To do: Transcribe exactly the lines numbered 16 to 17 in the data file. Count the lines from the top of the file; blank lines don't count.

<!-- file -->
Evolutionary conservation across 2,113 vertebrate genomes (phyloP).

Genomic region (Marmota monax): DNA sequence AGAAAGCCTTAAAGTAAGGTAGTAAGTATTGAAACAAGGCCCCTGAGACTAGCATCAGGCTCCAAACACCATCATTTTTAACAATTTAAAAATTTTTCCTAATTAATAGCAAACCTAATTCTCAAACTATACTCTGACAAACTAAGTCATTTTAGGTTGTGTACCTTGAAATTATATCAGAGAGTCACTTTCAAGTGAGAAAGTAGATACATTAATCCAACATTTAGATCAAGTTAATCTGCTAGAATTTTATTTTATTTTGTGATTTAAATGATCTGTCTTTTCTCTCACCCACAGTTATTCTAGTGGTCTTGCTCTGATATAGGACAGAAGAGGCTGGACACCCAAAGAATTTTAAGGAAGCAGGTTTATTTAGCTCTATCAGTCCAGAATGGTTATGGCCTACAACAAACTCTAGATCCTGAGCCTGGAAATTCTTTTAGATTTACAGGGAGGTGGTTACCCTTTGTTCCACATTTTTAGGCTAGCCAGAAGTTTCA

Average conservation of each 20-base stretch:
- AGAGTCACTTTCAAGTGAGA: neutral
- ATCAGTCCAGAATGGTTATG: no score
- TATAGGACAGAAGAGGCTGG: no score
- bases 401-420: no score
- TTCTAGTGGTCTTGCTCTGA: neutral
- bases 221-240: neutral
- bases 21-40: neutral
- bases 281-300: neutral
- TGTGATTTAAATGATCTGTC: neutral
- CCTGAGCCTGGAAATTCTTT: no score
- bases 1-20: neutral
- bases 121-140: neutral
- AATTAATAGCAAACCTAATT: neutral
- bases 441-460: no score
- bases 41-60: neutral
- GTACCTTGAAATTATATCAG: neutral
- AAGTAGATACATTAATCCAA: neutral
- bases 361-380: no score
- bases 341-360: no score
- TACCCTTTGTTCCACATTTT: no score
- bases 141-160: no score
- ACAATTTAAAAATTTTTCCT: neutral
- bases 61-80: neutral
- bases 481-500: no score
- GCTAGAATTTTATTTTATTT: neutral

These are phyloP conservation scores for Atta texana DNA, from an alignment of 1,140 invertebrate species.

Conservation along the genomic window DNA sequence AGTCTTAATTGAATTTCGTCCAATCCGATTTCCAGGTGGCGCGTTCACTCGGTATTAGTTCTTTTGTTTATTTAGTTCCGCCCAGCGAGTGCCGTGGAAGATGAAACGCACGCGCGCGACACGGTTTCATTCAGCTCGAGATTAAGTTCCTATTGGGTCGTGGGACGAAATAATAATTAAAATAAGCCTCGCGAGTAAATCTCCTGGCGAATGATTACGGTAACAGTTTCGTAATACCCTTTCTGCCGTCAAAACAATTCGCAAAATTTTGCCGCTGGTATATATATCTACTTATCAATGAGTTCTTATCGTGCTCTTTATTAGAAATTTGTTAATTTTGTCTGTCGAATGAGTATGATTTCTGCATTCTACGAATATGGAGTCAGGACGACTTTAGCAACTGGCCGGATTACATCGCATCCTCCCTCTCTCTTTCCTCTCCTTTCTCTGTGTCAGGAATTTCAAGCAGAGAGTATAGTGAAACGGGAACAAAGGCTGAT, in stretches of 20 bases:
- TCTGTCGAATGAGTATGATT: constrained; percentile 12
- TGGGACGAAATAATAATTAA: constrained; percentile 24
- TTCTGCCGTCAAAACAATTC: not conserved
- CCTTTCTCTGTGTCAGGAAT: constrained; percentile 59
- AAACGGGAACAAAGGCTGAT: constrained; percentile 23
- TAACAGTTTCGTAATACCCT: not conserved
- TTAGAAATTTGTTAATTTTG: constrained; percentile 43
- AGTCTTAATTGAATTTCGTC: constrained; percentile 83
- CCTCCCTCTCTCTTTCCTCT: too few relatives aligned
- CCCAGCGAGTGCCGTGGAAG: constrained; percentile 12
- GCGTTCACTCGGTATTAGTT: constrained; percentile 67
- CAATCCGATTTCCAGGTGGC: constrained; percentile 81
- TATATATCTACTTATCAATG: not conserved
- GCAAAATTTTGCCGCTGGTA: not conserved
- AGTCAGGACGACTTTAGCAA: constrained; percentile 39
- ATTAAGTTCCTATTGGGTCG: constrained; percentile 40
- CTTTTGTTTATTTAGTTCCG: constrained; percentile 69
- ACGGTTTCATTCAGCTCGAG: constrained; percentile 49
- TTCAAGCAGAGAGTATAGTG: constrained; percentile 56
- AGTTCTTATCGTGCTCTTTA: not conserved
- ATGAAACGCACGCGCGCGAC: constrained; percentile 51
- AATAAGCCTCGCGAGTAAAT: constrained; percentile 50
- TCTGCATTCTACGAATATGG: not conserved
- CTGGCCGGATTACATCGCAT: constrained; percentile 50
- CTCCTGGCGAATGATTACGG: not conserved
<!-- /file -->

- AATTAATAGCAAACCTAATT: neutral
- bases 441-460: no score